Unlike other organizations, the Cedar Creek Battlefield Foundation has maintained its independence from the National Park Service and has relied chiefly on its Board and contributions from donors who recognize the value of the Foundation’s work.  The reenactors are also a key resource as they travel, sometimes hundreds of miles, to participate in the events and support the Foundation’s preservation and educational activities.

“We generally work very well in coordination with the National Park Service,” Jeannette said, “but our independence gives us options that might not otherwise be present inside a federal structure.  We try to interpret and present history with as much detail and objectivity as possible.  Our reenactors and audiences appreciate that.  They bring a lot of patriotism, intelligence, passion and common sense to the events, to  the Visitor’s Center, to our Museum, and to our preservation and educational efforts.”

“I’d like to elaborate a bit on Jeannette’s mention of the reenactors,” Gary said. “They are, in a very real sense, amazing actors and educators who place themselves in character and spend their own money on travel, uniforms and equipment.  They also endure conditions that are as close as practicable to those experienced by Civil War combatants. They deal with sometimes grueling outdoor conditions and spend their nights in period-correct tents.  Their efforts take a lot of toughness, heart and dedication.   I’m thinking of inviting some Hollywood film actors or New York Stage actors to participate, but I’m not sure they could accept the routine challenges of reenacting, and I’m absolutely sure we couldn’t afford them.  But if, for example, Johnny Depp is looking for work and is up for a bit of volunteer, anonymous pro bono acting, we’re open to considering the possibilities.  But seriously, we don’t expect any celebrities to participate. Our goals are simply public service, education, and outreach.”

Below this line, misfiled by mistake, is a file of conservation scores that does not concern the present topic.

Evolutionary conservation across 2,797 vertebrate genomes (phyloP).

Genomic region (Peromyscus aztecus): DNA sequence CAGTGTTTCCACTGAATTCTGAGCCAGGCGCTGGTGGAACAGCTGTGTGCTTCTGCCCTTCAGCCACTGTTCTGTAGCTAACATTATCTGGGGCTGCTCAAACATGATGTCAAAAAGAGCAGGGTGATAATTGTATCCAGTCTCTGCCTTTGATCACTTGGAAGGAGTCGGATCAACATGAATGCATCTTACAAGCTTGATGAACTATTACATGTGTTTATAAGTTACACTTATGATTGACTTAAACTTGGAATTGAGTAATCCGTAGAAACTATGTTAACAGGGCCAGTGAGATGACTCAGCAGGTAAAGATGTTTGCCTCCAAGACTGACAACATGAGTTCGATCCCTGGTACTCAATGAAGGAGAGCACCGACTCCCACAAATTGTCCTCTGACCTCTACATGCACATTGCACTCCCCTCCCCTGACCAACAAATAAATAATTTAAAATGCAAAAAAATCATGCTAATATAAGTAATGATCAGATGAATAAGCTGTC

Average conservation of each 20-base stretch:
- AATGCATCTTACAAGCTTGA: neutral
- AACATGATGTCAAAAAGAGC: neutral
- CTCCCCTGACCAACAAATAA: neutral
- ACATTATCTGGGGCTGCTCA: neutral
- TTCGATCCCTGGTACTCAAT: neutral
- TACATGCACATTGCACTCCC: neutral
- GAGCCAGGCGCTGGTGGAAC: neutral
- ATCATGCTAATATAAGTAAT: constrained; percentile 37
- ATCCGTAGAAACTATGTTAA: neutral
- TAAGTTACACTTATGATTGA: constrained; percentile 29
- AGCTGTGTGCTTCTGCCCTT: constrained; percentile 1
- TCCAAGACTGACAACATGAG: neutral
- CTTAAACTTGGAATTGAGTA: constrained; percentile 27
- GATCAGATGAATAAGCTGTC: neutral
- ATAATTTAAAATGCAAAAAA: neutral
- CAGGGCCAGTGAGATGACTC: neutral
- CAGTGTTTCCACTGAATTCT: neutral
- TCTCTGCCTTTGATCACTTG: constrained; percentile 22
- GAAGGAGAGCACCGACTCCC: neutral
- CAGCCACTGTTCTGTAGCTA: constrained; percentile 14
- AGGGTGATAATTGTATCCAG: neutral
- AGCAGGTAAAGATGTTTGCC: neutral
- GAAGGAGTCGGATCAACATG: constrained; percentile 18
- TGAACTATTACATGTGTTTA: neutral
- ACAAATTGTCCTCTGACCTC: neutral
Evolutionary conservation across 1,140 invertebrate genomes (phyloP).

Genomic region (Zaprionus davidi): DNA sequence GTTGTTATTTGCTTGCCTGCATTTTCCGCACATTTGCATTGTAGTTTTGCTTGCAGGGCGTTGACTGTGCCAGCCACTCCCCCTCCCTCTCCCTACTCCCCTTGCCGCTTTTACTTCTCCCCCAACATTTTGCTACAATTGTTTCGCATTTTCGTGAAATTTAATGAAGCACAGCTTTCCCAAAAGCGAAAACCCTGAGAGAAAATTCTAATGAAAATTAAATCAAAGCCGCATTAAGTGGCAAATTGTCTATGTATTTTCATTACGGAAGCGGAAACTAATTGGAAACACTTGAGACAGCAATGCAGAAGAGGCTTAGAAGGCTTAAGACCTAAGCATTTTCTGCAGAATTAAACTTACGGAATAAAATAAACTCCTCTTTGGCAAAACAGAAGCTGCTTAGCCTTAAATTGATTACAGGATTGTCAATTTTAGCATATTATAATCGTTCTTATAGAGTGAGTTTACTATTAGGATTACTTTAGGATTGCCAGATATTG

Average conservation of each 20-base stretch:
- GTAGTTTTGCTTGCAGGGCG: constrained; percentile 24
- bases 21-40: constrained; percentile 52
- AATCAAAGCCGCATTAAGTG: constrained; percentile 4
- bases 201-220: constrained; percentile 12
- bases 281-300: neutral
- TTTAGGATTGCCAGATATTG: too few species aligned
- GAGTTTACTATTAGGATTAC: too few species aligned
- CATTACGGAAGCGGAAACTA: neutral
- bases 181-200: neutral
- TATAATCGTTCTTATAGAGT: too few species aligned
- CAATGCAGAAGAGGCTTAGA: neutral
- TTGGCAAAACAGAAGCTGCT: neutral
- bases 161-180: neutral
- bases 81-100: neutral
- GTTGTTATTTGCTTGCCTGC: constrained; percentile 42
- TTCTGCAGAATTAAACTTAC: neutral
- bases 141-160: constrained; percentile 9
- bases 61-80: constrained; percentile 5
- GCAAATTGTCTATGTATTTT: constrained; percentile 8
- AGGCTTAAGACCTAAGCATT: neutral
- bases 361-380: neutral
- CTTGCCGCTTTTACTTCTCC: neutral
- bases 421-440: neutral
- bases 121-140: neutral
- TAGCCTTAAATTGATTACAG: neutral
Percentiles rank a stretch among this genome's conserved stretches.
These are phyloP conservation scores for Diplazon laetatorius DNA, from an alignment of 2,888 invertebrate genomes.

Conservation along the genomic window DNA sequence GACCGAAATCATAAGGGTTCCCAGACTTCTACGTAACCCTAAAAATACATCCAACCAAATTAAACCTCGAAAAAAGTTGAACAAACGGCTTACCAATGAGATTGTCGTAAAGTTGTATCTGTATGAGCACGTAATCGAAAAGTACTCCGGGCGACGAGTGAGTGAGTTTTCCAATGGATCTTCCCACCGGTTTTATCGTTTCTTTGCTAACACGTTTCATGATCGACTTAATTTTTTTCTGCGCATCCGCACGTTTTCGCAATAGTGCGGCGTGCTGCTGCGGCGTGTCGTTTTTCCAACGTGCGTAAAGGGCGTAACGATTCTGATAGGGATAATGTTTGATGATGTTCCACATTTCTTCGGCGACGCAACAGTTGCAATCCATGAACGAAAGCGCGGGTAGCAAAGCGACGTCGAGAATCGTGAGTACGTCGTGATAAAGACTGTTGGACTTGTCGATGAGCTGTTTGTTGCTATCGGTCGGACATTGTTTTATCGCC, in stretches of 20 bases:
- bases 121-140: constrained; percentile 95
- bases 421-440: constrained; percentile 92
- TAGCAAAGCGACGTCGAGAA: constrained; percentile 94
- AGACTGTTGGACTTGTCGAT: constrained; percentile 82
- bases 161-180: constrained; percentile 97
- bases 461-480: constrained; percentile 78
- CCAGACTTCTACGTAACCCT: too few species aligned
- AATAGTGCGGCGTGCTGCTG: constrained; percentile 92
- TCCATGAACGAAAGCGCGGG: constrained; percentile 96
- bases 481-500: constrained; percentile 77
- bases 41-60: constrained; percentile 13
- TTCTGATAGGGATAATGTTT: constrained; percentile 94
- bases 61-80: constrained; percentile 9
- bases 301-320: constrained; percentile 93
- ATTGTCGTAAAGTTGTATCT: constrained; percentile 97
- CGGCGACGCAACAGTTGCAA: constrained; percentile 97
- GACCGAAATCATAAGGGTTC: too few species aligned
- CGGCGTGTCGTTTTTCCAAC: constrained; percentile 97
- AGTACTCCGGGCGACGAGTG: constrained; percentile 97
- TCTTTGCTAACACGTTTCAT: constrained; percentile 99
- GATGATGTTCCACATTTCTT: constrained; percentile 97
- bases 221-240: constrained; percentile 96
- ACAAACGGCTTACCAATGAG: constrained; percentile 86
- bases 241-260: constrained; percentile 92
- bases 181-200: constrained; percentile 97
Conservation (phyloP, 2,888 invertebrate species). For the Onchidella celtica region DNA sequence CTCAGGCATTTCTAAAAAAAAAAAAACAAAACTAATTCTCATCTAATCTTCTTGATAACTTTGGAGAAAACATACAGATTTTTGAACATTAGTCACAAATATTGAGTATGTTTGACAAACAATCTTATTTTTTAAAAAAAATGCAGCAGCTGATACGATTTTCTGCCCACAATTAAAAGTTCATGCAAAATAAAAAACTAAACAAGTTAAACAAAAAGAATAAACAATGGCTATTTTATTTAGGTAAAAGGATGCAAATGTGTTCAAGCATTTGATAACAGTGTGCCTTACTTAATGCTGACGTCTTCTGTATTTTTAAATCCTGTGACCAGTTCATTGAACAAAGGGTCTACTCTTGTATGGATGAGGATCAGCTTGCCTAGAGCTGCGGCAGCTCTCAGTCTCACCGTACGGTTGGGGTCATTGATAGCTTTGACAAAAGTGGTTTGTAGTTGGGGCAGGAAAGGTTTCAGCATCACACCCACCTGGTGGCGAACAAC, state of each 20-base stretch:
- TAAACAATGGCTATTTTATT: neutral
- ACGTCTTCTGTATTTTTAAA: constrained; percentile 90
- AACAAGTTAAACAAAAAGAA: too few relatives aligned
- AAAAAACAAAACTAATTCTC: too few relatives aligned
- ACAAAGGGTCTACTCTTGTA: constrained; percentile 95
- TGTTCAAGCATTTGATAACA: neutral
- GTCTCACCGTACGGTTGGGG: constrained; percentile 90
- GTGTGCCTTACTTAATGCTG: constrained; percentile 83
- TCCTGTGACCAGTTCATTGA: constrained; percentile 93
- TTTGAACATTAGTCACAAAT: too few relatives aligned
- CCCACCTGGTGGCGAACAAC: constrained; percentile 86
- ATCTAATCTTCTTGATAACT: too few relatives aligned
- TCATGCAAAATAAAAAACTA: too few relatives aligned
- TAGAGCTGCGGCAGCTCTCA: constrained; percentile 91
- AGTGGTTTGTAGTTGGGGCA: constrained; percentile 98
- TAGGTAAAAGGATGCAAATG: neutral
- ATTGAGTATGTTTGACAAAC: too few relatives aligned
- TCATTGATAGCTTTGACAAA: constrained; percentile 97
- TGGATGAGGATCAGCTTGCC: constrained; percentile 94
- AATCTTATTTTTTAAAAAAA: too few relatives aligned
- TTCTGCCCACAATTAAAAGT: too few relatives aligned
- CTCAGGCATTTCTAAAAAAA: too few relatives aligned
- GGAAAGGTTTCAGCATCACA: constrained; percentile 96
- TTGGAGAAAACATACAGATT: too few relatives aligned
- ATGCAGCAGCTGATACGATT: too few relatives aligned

“We encourage everyone to look into the Foundation’s activities,” Jeannette added.  “We also encourage people living in other areas of the country to make every effort possible to preserve historic land and landmarks.  We favor education, not eradication.  To be clear, we’ve never been against reasonable, well-managed development.  We just don’t think we need to sacrifice historic lands and resources to achieve it.”     

For those interested in supporting this unique foundation you can contact the Cedar Creek Battlefield Foundation through its website at

Leave a Comment

Your email address will not be published. Required fields are marked *